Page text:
2. The method of claim 1, wherein said outer coating layer forms a solid protective layer around the circumferential surface of said optical fiber.
3. The method of claim 1, wherein said outer coating layer has an uniform coating thickness.
4. The method of claim 1, wherein the speed of said drawing is so controlled such that the thickness of said outer coating layer is kept constant.
5. The method of claim 1, wherein the speed of said drawing of said fiber is maintained at a predetermined rate.
6. The method of claim 1, wherein a longitudinal contact area of said fiber exposed to said alloy coating composition is selectively controlled so that outer coating layer has a uniform coating thickness.
7. The method of claim 1, wherein said coating container is positioned so that said outer coating layer is off-centered relative to said optical fiber with said core and said cladding.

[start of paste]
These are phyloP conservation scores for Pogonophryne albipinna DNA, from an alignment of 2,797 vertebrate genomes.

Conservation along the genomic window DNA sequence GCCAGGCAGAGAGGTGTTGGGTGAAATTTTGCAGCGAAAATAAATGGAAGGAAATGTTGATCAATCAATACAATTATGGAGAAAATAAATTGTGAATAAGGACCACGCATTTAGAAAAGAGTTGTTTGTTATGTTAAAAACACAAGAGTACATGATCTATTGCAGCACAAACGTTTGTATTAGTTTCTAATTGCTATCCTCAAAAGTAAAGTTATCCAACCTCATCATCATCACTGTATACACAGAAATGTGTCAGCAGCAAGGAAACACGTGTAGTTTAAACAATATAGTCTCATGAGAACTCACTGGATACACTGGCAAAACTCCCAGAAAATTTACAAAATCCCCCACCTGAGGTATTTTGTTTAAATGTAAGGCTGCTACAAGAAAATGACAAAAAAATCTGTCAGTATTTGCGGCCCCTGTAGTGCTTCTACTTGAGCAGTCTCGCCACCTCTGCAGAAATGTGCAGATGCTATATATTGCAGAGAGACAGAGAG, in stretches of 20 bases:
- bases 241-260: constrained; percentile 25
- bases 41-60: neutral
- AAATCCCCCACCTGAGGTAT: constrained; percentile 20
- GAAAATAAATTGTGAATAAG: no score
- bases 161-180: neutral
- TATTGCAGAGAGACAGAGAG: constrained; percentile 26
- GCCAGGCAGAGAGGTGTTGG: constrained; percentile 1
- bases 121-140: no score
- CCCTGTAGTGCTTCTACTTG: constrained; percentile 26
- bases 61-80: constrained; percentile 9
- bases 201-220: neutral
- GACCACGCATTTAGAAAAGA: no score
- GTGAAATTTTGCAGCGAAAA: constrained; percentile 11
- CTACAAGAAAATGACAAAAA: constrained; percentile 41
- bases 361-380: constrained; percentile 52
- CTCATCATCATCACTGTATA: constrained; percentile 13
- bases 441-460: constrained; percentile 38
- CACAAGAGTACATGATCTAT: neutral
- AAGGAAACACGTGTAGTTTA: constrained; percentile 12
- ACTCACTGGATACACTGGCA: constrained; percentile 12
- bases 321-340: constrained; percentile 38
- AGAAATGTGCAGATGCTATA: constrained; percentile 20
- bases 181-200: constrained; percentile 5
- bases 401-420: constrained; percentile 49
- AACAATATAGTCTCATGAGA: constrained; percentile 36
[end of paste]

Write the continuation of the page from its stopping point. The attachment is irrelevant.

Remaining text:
Description
CLAIM OF PRIORITY

This application makes reference to, incorporates the same herein, and claims all benefits accruing under 35 U.S.C. Section 119 from an application for “ALLOY-COATED OPTICAL FIBER AND FABRICATING METHOD THEREOF,” filed earlier in the Korean Industrial Property Office on May 12, 2000 and there duly assigned Ser. No. 2000-25322.

BACKGROUND OF THE INVENTION

1. Field of the Invention

The present invention relates generally to an optical fiber, and more particularly to an optical fiber with the cladding layer coated with alloy materials on its outer circumferential surface and a fabricating method thereof.

2. Description of the Related Art